ALFRED DURELL.


          [_April 30, 1892._]

As a subscriber to and constant reader of the _Spectator_, I have
derived much pleasure from the anecdotes of animal instinct, sagacity,
and emotion, which from time to time have appeared in your columns.
Perhaps you may like to publish the following instance of jealousy in a
cow; it is, at any rate, a story at first-hand, as I myself was an actor
in the affair.

A few years ago, I had a quiet milch-cow, Rose, who certainly was fond
of Thomas, the man who milked her regularly, and she also showed an
aversion to dogs even greater than is usual in her species. One night,
for what reason I now forget, I had tied up a young collie dog in the
little cowshed where she was accustomed to be milked. The following
morning, I had just begun to dress, when I heard the puppy barking in
the cowshed. "Oh!" thought I, "I forgot to tell Thomas about the puppy,
and now the cow will get in first and gore it." The next minute I heard
a roar of unmistakable fear and anguish--a human roar. I dashed down to
the spot, and at the same moment arrived my son, pitchfork in hand.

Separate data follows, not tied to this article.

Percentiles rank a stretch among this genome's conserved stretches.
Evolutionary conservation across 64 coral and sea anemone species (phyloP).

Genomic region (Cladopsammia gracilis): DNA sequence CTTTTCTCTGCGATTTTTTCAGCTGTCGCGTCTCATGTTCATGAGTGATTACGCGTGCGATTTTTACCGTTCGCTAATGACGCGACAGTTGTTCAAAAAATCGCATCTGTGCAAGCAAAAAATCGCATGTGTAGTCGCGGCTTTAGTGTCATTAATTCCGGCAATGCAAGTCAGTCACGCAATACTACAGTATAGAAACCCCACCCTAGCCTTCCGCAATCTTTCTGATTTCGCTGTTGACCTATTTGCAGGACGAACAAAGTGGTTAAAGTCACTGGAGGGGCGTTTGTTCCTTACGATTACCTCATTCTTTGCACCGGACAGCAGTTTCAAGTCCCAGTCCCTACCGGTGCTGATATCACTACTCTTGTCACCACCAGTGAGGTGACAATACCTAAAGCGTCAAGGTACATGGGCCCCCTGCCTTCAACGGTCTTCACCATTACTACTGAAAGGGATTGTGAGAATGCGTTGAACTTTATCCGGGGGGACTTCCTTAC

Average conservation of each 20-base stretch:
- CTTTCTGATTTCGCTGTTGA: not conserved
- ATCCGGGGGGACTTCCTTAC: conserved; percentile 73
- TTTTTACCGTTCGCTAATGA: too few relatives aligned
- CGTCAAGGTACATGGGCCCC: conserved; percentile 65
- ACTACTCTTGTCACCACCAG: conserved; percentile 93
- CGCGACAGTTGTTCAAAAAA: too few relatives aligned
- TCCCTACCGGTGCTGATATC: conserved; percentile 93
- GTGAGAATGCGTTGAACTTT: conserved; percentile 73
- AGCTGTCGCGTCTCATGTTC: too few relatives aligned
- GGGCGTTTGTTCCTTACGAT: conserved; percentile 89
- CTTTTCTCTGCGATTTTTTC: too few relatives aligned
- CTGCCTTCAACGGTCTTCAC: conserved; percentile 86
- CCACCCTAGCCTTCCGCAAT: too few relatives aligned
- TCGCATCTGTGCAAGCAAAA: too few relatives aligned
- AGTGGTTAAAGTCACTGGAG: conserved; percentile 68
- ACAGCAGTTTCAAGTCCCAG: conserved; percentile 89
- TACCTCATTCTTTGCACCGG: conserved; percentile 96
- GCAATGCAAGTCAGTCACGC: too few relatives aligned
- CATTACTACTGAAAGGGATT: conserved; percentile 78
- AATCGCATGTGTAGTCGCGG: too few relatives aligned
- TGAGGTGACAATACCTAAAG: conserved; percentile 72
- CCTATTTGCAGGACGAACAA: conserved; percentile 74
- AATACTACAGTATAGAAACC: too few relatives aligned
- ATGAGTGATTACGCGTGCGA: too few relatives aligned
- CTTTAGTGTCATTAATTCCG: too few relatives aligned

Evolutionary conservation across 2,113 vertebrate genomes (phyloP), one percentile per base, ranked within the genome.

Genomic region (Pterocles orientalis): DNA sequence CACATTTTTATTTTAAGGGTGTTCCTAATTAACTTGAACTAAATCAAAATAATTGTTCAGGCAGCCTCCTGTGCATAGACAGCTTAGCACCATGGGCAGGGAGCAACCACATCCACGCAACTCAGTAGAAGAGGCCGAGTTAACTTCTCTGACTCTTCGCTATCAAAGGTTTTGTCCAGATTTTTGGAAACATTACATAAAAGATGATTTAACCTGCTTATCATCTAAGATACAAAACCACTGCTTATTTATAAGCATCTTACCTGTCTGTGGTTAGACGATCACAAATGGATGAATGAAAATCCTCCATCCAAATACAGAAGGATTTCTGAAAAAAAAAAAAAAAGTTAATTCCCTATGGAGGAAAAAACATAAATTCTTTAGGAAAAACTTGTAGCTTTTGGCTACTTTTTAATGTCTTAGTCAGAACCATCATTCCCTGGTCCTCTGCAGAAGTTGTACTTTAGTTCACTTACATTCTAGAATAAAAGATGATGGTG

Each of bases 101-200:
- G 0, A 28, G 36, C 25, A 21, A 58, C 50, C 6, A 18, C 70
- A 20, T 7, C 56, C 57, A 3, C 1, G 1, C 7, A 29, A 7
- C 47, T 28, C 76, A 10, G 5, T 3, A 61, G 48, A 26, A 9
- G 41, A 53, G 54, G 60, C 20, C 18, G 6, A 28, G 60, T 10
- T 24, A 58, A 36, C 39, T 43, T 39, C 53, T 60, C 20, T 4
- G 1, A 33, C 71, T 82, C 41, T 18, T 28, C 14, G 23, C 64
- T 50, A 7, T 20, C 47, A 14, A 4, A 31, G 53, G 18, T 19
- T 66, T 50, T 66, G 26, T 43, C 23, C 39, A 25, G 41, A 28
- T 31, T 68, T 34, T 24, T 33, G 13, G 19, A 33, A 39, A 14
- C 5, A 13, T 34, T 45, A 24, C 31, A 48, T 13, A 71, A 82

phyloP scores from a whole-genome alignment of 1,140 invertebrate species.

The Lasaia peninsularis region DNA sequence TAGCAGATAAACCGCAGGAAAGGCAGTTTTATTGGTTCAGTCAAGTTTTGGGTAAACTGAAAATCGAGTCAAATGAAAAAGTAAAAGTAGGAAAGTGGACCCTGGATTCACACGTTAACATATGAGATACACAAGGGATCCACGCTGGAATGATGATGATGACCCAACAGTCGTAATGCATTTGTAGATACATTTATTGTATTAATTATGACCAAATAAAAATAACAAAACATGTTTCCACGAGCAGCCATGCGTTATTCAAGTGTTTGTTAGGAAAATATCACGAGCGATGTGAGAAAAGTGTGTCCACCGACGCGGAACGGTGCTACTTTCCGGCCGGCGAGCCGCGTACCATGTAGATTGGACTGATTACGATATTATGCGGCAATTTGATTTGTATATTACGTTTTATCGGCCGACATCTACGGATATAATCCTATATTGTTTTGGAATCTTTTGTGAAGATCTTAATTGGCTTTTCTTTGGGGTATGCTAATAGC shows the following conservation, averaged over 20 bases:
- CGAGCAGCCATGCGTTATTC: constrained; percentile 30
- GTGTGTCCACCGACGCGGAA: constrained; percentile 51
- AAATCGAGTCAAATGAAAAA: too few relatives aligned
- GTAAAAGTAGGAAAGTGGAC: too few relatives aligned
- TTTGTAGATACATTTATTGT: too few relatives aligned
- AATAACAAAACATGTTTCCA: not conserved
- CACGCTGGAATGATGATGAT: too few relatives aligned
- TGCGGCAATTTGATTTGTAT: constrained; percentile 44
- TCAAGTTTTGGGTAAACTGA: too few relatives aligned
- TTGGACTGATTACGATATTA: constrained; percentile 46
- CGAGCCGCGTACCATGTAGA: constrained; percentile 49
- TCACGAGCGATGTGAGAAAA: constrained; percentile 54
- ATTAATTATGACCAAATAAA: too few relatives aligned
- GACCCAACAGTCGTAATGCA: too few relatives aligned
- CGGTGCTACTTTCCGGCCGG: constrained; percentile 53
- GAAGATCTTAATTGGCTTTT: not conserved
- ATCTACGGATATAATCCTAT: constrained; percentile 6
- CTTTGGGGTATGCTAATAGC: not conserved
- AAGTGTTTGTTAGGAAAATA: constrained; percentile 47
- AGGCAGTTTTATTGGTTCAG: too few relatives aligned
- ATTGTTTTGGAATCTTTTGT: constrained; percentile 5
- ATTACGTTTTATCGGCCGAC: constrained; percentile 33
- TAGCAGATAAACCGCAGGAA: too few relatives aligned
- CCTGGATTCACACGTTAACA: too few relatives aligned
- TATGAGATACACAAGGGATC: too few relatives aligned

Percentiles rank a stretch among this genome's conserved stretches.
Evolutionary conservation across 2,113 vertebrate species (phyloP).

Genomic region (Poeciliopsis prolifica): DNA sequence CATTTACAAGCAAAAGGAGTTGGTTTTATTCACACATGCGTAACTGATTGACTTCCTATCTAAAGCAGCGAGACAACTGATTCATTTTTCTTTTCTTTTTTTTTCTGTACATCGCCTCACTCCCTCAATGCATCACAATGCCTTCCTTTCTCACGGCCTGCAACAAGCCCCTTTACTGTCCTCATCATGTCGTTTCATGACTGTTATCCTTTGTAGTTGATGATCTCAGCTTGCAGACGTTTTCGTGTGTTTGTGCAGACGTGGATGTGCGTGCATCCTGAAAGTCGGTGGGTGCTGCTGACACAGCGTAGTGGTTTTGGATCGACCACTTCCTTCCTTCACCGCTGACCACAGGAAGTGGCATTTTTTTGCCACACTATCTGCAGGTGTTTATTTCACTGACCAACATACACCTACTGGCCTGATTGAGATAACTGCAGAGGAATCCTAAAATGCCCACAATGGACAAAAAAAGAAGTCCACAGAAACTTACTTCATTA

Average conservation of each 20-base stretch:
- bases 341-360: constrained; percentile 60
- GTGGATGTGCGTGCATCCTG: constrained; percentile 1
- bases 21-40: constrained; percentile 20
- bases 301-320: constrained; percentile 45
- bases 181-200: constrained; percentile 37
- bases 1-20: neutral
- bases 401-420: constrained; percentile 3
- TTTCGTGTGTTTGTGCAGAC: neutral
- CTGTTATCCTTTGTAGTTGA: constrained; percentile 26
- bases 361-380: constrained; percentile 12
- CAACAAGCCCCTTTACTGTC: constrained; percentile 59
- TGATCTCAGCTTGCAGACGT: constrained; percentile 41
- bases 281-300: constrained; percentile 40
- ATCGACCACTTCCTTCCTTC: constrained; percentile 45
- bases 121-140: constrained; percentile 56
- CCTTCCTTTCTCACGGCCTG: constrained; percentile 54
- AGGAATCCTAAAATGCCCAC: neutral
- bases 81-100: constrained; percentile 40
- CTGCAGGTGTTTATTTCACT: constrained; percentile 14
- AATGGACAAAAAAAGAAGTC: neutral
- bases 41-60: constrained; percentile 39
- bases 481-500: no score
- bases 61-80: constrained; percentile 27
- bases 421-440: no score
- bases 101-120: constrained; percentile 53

There lay Thomas on his face in a dry gutter by the side of the road to
the cowhouse, and the cow butting angrily at him. We drove off the cow,
and poor Thomas scuffled across the road, slipped through a wire fence,
stood up and drew breath. "Why, Thomas," said I, "what's the matter with
Rose?" "Well, sir," said Thomas, "I heard the pup bark and untied him,
and I was just coming out of the cowhouse, with the pup in my arms, when
'Rose' came round the corner. As soon as she see'd the pup in my arms,
she rushed at me without more ado, knocked me down, and would have
killed me if you hadn't come up." Thomas had indeed had a narrow escape;
his trousers were ripped up from end to end, and red marks all along his
legs showed where Rose's horns had grazed along them. "Well," said I,
"you'd better not milk her this morning, since she's in such a fury."
"Oh! I'll milk her right enough, sir, by and by; just give her a little
time to settle down like. It's only jealousy of that 'ere pup, sir. She
couldn't abide seeing me a-fondling of it." "Well, as you like," said I;
"only take care, and mind what you're about." "All right, sir!"

In about twenty minutes, Thomas called me down to see the milk. The cow
had stood quiet enough to be milked. But the milk was deeply tinged with
blood, and in half an hour a copious red precipitate had settled to the
bottom of the pail. Till then I had doubted the jealousy theory. After
that I believed.

          C. HUNTER BROWN.


          [_May 11, 1895._]

Seeing the great interest which many of your readers take in the study
of canine character and intelligence, I think perhaps the following